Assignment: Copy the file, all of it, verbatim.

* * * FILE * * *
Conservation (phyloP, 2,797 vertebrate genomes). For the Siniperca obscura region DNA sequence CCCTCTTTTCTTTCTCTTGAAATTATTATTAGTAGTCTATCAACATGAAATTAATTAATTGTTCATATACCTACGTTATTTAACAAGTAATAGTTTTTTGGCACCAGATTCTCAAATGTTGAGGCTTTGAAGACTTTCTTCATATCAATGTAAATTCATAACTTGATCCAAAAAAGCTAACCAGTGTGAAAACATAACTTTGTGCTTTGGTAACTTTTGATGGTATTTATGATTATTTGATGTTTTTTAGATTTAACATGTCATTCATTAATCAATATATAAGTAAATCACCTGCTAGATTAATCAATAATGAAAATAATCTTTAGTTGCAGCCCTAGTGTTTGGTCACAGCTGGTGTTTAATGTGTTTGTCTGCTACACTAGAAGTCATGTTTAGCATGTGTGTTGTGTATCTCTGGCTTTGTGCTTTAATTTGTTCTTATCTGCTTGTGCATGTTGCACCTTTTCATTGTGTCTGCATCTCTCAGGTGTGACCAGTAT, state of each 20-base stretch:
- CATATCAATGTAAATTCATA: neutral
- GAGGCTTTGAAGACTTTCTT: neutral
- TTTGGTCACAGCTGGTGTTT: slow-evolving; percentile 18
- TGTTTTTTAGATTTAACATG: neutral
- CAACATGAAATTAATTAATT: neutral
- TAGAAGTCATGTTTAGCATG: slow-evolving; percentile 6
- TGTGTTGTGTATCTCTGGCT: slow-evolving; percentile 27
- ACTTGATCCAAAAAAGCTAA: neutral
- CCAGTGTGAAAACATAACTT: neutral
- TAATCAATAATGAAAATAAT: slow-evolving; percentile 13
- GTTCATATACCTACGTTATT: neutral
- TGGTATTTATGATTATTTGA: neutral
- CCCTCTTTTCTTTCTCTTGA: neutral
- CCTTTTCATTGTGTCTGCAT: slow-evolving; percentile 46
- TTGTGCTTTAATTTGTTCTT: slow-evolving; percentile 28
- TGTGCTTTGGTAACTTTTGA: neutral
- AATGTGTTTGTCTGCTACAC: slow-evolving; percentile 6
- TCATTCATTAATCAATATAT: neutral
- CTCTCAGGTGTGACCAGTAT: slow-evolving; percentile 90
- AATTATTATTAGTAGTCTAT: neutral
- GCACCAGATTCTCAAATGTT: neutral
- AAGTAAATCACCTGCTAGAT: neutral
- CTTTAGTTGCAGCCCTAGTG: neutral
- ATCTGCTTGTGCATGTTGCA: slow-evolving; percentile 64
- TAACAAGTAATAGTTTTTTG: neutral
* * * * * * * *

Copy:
Conservation (phyloP, 2,797 vertebrate genomes). For the Siniperca obscura region DNA sequence CCCTCTTTTCTTTCTCTTGAAATTATTATTAGTAGTCTATCAACATGAAATTAATTAATTGTTCATATACCTACGTTATTTAACAAGTAATAGTTTTTTGGCACCAGATTCTCAAATGTTGAGGCTTTGAAGACTTTCTTCATATCAATGTAAATTCATAACTTGATCCAAAAAAGCTAACCAGTGTGAAAACATAACTTTGTGCTTTGGTAACTTTTGATGGTATTTATGATTATTTGATGTTTTTTAGATTTAACATGTCATTCATTAATCAATATATAAGTAAATCACCTGCTAGATTAATCAATAATGAAAATAATCTTTAGTTGCAGCCCTAGTGTTTGGTCACAGCTGGTGTTTAATGTGTTTGTCTGCTACACTAGAAGTCATGTTTAGCATGTGTGTTGTGTATCTCTGGCTTTGTGCTTTAATTTGTTCTTATCTGCTTGTGCATGTTGCACCTTTTCATTGTGTCTGCATCTCTCAGGTGTGACCAGTAT, state of each 20-base stretch:
- CATATCAATGTAAATTCATA: neutral
- GAGGCTTTGAAGACTTTCTT: neutral
- TTTGGTCACAGCTGGTGTTT: slow-evolving; percentile 18
- TGTTTTTTAGATTTAACATG: neutral
- CAACATGAAATTAATTAATT: neutral
- TAGAAGTCATGTTTAGCATG: slow-evolving; percentile 6
- TGTGTTGTGTATCTCTGGCT: slow-evolving; percentile 27
- ACTTGATCCAAAAAAGCTAA: neutral
- CCAGTGTGAAAACATAACTT: neutral
- TAATCAATAATGAAAATAAT: slow-evolving; percentile 13
- GTTCATATACCTACGTTATT: neutral
- TGGTATTTATGATTATTTGA: neutral
- CCCTCTTTTCTTTCTCTTGA: neutral
- CCTTTTCATTGTGTCTGCAT: slow-evolving; percentile 46
- TTGTGCTTTAATTTGTTCTT: slow-evolving; percentile 28
- TGTGCTTTGGTAACTTTTGA: neutral
- AATGTGTTTGTCTGCTACAC: slow-evolving; percentile 6
- TCATTCATTAATCAATATAT: neutral
- CTCTCAGGTGTGACCAGTAT: slow-evolving; percentile 90
- AATTATTATTAGTAGTCTAT: neutral
- GCACCAGATTCTCAAATGTT: neutral
- AAGTAAATCACCTGCTAGAT: neutral
- CTTTAGTTGCAGCCCTAGTG: neutral
- ATCTGCTTGTGCATGTTGCA: slow-evolving; percentile 64
- TAACAAGTAATAGTTTTTTG: neutral